Colombian Drug Lord “El Loco” May Avoid Life In Prison

Colombian drug lord Daniel “El Loco” Barrera pleaded guilty Thursday in federal court to trafficking tons of cocaine into the U.S., but the terms of his extradition from Colombia may disqualify him from a maximum life in prison. Daniel Barrera Barrera, 48, aka, Loco Barrera, a citizen of Colombia, worked with two Colombian terrorist organizations to manufacture and distribute thousands of kilograms of cocaine per year. To ensure his drugs could be produced in peace, and make it out of the country securely, Barrera paid protection money to the United Self-Defense Forces of Colombia, a notorious former right-wing paramilitary group and FARC rival.

He also had contacts with numerous other criminal groups like Mexico’s Sinaloa Cartel. These alliances gave him a measure of protection from his rivals, which included some of Colombia’s most storied drug traffickers. Barrera’s career began in the 1980s when he and his brother Omar Barrera provided chemical precursors to laboratories processing coca base into cocaine hydrochloride in his home state of Guaviare. After Omar was assassinated, Barrera took revenge, and in the process earned the nickname of “El Loco.” He was captured and jailed by Colombian authorities in 1990, but escaped prison soon afterward. Later, he purchased from the FARC’s 43rd Front, controlled by Gener Garcia Molina, alias “Jhon 40,” and started selling to Jose Miguel Arroyave, of the Bloque Centauros of the United Self-Defense Forces of Colombia (Autodefensas Unidas de Colombia – AUC).

In total, BARRERA reaped tens of millions of dollars of profits from cocaine trafficking, which he laundered through illicit means. Each month, Barrera processed approximately 5,000 kilograms of raw cocaine base into about the same amount of cocaine powder, resulting in approximately 60,000 kilograms of cocaine annually and approximately 720,000 kilograms during the course of the conspiracy. In total, Barrera reaped tens of millions of dollars of profits from cocaine trafficking, which he laundered through illicit means. The US Attorney’s Office and the defense recommended sanctions for trafficking 500 kilos of cocaine, since Chacon collaborated, and she pleaded guilty in the stipulated time frame, saving the court from having to prepare itself to go to trial.

Additionally, the drug lord did not own a telephone or any other electronic equipment. El Loco Barrera, “did not trust other forms of media communication” besides public telephones, “and used the booths to evade the detection of the National Police,” Colombia’s police chief Jose Roberto Leon told Colombian radio. While Colombian authorities in 2008 had put El Loco Barrera at the top of their wanted list together with Cuchillo and neo-paramilitary warlord “Don Mario,” the drug lord kept his low-profile.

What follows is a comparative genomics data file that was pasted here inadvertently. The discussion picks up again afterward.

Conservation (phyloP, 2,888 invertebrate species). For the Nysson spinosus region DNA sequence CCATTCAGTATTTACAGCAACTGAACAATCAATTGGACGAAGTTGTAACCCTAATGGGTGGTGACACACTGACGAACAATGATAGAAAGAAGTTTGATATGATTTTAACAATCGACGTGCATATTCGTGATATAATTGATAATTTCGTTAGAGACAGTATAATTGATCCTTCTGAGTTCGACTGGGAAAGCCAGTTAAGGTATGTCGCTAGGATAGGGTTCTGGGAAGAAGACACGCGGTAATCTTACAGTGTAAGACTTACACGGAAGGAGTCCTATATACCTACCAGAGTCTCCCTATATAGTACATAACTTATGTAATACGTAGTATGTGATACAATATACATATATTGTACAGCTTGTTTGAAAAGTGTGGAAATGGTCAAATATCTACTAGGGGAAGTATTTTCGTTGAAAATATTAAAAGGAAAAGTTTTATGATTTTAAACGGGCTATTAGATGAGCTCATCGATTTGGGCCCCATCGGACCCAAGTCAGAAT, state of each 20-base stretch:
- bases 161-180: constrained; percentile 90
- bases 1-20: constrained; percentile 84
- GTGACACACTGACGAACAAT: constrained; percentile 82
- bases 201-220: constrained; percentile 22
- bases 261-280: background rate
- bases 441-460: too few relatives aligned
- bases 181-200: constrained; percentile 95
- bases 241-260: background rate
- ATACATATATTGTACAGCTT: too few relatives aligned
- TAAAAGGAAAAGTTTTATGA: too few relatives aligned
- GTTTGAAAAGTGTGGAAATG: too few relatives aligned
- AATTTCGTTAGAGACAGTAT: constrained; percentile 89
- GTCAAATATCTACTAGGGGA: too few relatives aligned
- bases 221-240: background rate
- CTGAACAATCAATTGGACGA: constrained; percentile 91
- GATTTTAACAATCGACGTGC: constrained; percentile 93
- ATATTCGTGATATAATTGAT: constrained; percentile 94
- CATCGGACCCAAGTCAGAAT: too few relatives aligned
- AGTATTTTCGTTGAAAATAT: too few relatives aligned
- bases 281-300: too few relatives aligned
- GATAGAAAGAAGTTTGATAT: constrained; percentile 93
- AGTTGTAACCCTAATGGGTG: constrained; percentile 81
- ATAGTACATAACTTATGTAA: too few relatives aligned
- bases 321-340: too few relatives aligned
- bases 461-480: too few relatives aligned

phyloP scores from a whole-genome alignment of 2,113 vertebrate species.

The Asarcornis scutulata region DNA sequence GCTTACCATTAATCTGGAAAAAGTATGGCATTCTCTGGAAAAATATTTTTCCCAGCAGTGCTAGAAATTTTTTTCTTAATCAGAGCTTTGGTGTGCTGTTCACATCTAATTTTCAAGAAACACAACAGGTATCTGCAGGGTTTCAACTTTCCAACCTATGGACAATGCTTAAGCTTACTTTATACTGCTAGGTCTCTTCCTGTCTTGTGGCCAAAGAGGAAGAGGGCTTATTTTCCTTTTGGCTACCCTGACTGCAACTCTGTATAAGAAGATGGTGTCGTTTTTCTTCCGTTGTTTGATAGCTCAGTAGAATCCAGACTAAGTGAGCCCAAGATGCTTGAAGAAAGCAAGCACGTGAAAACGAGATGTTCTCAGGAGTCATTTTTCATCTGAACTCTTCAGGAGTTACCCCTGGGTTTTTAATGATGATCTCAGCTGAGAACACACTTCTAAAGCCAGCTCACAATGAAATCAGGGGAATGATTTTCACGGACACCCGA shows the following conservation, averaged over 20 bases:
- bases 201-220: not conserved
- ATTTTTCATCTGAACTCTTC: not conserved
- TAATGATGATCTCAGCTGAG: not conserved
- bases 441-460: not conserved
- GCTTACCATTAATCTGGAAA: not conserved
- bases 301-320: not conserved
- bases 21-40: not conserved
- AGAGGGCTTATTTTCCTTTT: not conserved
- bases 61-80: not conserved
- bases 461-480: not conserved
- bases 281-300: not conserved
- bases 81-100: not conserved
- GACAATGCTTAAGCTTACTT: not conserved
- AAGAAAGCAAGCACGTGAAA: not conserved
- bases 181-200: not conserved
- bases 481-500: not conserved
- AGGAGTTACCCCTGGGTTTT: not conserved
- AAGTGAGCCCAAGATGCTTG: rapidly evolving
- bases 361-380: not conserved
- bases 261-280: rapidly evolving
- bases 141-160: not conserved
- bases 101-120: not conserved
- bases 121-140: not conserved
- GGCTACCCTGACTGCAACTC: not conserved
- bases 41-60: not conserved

1. His nickname is “El Loco,” or The Madman, and he was believed to be one of Colombia’s most powerful and brutal drug traffickers.
  2. Colombia’s Attorney General’s Office said that Don Lucho and Barrera worked together to traffic cocaine internationally.
  3. Barrera’s pending trial could mean the end of a long, violent criminal career maintained with cover IDs and false fingerprints.
  4. Authorities from four countries worked on a several month-long operation which led to the arrest of Daniel “El Loco” Barrera, Colombia’s “last of the great capos,” on a Venezuelan street on Tuesday.

According to information from confidential informants in the indictments against him, Barrera moved up to 400 tons of cocaine per year between 1998 and 2010, earning hundreds of millions of dollars of drug proceeds along the way. Barrera succeeded in bringing seemingly disparate political forces together for business purposes. By the end of the 1990s, he’d established strong contacts with the FARC, often selling coca base to the rebels’ paramilitary rivals in the AUC or processing the coca himself for sale on the international market. His alliances with Cuchillo in the early part of the 2000s and with Comba in the latter part of the same decade put Barrera among the most formidable of Colombian traffickers.

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In addition to the prison sentence, Barrera was sentenced to five years of supervised release. Intelligence sources told InSight Crime that in the years leading up to his arrest, he spent most of his time in Venezuela in order to have more security against prosecution and extradition. Starting a feud with Carranza, one of the most venerable underworld figures in Colombia, was just one of several strikes against Barrera, who was already well-known and had many tenuous alliances. The Carranza battle had the potential to make life very difficult for him and his allies, especially the ERPAC. Following the death of ERPAC commander Cuchillo, the military upped the pressure in the Eastern Plains, where both Barrera and ERPAC (now supposedly demobilized) did much of their business. In order to survive long term, Barrera would have needed to develop a plan that included Carranza, and that could have meant turning on his longtime partners in the ERPAC.

The DEA’s Trailing of Chacon

In court documents, Chacon admitted to having conspired to traffic five or more kilos of cocaine knowing they would be smuggled into the United States. She indicated that she knew her sentence would be imposed after a consideration of the Federal Sentencing Guidelines, and that the court would also consider evidence presented against her. The document indicates that Chacon would not be able to rescind her guilty plea once she received her sentence. Under US law, for conspiring to distribute five or more kilos of cocaine, Chacon could be given a fine of up to $10 million dollars and receive a minimum of 10 years and a maximum of a life sentence in prison. In 2012, Klapper was described in Colombia as a fiercely anti-mafia former prosecutor. In California, she specialized in investigating money laundering cases related to drug trafficking.